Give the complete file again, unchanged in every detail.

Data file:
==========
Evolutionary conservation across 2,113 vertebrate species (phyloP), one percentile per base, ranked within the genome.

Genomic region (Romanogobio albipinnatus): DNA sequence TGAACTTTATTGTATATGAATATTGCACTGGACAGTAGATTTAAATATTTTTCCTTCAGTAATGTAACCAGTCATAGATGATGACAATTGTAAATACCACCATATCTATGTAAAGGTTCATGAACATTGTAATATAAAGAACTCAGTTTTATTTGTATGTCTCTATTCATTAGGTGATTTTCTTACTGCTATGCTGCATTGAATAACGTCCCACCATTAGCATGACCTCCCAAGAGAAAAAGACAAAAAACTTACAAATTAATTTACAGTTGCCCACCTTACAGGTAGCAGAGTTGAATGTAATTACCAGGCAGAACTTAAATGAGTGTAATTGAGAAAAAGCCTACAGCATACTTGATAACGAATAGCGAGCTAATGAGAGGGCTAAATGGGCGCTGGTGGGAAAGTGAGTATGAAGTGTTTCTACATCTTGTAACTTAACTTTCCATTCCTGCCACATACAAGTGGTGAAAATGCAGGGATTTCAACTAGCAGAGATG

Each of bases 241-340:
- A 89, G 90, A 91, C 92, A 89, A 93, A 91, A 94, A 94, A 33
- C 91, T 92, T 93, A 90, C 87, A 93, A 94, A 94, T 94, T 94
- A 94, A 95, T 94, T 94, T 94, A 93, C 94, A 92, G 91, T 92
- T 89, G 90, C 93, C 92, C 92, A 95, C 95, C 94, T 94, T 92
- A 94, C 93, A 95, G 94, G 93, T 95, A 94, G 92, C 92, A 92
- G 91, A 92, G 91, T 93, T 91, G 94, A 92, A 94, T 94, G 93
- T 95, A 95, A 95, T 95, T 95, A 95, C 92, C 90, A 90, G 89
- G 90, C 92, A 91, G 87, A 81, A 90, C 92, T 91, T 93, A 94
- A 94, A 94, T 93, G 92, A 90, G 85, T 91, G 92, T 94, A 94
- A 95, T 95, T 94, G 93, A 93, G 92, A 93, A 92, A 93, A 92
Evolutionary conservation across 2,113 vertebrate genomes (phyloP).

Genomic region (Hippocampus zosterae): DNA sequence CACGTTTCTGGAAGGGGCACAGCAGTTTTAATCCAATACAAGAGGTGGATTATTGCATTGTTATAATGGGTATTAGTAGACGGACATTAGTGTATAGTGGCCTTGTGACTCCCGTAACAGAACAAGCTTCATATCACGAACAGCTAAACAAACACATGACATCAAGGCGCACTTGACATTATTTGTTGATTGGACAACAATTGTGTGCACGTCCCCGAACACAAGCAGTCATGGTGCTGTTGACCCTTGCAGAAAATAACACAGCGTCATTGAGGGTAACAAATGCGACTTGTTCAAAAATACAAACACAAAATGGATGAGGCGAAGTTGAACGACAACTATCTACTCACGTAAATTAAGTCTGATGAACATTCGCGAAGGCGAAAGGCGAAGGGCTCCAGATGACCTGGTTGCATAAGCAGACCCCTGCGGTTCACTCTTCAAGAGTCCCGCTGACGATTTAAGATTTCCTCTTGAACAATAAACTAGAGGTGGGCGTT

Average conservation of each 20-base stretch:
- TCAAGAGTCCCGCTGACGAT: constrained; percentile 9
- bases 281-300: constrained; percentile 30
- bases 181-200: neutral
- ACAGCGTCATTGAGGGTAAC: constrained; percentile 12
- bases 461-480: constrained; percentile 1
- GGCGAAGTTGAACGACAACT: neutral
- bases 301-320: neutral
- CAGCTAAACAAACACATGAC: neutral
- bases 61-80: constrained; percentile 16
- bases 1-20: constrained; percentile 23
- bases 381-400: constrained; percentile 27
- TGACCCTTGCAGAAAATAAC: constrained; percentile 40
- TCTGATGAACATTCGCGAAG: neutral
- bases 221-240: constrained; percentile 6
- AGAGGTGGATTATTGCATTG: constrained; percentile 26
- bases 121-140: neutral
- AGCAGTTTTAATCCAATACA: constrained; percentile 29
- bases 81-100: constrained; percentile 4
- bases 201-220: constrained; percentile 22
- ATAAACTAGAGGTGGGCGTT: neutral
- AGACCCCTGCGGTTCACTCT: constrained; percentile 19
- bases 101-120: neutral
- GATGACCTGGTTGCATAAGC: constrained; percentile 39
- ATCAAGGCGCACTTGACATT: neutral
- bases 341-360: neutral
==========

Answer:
Evolutionary conservation across 2,113 vertebrate species (phyloP), one percentile per base, ranked within the genome.

Genomic region (Romanogobio albipinnatus): DNA sequence TGAACTTTATTGTATATGAATATTGCACTGGACAGTAGATTTAAATATTTTTCCTTCAGTAATGTAACCAGTCATAGATGATGACAATTGTAAATACCACCATATCTATGTAAAGGTTCATGAACATTGTAATATAAAGAACTCAGTTTTATTTGTATGTCTCTATTCATTAGGTGATTTTCTTACTGCTATGCTGCATTGAATAACGTCCCACCATTAGCATGACCTCCCAAGAGAAAAAGACAAAAAACTTACAAATTAATTTACAGTTGCCCACCTTACAGGTAGCAGAGTTGAATGTAATTACCAGGCAGAACTTAAATGAGTGTAATTGAGAAAAAGCCTACAGCATACTTGATAACGAATAGCGAGCTAATGAGAGGGCTAAATGGGCGCTGGTGGGAAAGTGAGTATGAAGTGTTTCTACATCTTGTAACTTAACTTTCCATTCCTGCCACATACAAGTGGTGAAAATGCAGGGATTTCAACTAGCAGAGATG

Each of bases 241-340:
- A 89, G 90, A 91, C 92, A 89, A 93, A 91, A 94, A 94, A 33
- C 91, T 92, T 93, A 90, C 87, A 93, A 94, A 94, T 94, T 94
- A 94, A 95, T 94, T 94, T 94, A 93, C 94, A 92, G 91, T 92
- T 89, G 90, C 93, C 92, C 92, A 95, C 95, C 94, T 94, T 92
- A 94, C 93, A 95, G 94, G 93, T 95, A 94, G 92, C 92, A 92
- G 91, A 92, G 91, T 93, T 91, G 94, A 92, A 94, T 94, G 93
- T 95, A 95, A 95, T 95, T 95, A 95, C 92, C 90, A 90, G 89
- G 90, C 92, A 91, G 87, A 81, A 90, C 92, T 91, T 93, A 94
- A 94, A 94, T 93, G 92, A 90, G 85, T 91, G 92, T 94, A 94
- A 95, T 95, T 94, G 93, A 93, G 92, A 93, A 92, A 93, A 92
Evolutionary conservation across 2,113 vertebrate genomes (phyloP).

Genomic region (Hippocampus zosterae): DNA sequence CACGTTTCTGGAAGGGGCACAGCAGTTTTAATCCAATACAAGAGGTGGATTATTGCATTGTTATAATGGGTATTAGTAGACGGACATTAGTGTATAGTGGCCTTGTGACTCCCGTAACAGAACAAGCTTCATATCACGAACAGCTAAACAAACACATGACATCAAGGCGCACTTGACATTATTTGTTGATTGGACAACAATTGTGTGCACGTCCCCGAACACAAGCAGTCATGGTGCTGTTGACCCTTGCAGAAAATAACACAGCGTCATTGAGGGTAACAAATGCGACTTGTTCAAAAATACAAACACAAAATGGATGAGGCGAAGTTGAACGACAACTATCTACTCACGTAAATTAAGTCTGATGAACATTCGCGAAGGCGAAAGGCGAAGGGCTCCAGATGACCTGGTTGCATAAGCAGACCCCTGCGGTTCACTCTTCAAGAGTCCCGCTGACGATTTAAGATTTCCTCTTGAACAATAAACTAGAGGTGGGCGTT

Average conservation of each 20-base stretch:
- TCAAGAGTCCCGCTGACGAT: constrained; percentile 9
- bases 281-300: constrained; percentile 30
- bases 181-200: neutral
- ACAGCGTCATTGAGGGTAAC: constrained; percentile 12
- bases 461-480: constrained; percentile 1
- GGCGAAGTTGAACGACAACT: neutral
- bases 301-320: neutral
- CAGCTAAACAAACACATGAC: neutral
- bases 61-80: constrained; percentile 16
- bases 1-20: constrained; percentile 23
- bases 381-400: constrained; percentile 27
- TGACCCTTGCAGAAAATAAC: constrained; percentile 40
- TCTGATGAACATTCGCGAAG: neutral
- bases 221-240: constrained; percentile 6
- AGAGGTGGATTATTGCATTG: constrained; percentile 26
- bases 121-140: neutral
- AGCAGTTTTAATCCAATACA: constrained; percentile 29
- bases 81-100: constrained; percentile 4
- bases 201-220: constrained; percentile 22
- ATAAACTAGAGGTGGGCGTT: neutral
- AGACCCCTGCGGTTCACTCT: constrained; percentile 19
- bases 101-120: neutral
- GATGACCTGGTTGCATAAGC: constrained; percentile 39
- ATCAAGGCGCACTTGACATT: neutral
- bases 341-360: neutral